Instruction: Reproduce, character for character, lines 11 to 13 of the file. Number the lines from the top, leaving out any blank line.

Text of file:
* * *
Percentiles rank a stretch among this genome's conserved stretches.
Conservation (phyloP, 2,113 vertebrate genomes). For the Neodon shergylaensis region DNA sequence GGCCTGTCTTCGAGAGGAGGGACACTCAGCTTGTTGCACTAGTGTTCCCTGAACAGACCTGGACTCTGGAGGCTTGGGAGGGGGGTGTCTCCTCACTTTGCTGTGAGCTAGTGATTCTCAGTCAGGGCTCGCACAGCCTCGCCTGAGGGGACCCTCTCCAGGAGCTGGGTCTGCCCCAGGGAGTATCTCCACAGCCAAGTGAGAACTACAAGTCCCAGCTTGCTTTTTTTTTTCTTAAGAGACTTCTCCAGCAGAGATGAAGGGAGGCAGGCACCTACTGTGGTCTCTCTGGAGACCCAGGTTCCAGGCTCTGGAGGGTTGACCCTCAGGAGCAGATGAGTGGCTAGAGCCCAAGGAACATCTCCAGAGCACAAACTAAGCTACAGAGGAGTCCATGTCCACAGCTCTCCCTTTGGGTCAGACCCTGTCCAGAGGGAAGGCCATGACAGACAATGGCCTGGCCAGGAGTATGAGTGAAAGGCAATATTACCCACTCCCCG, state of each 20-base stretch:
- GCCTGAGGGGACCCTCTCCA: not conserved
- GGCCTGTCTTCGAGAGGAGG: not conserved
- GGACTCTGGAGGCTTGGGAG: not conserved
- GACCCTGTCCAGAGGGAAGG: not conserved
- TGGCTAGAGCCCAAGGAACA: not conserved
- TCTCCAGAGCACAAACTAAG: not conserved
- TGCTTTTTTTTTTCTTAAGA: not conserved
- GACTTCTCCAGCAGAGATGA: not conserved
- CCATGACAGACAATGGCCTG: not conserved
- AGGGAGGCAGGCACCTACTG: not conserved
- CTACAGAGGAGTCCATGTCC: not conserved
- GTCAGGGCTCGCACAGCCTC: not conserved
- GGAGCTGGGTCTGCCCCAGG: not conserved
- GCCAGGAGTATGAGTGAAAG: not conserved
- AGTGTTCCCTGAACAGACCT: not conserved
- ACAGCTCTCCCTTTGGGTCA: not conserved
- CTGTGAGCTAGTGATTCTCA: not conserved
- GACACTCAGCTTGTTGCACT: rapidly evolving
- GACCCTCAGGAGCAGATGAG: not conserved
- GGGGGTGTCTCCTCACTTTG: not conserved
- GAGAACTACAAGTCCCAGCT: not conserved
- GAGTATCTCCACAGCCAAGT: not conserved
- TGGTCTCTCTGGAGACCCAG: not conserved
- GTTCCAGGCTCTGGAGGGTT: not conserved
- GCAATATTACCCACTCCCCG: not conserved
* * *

- CCATGACAGACAATGGCCTG: not conserved
- AGGGAGGCAGGCACCTACTG: not conserved
- CTACAGAGGAGTCCATGTCC: not conserved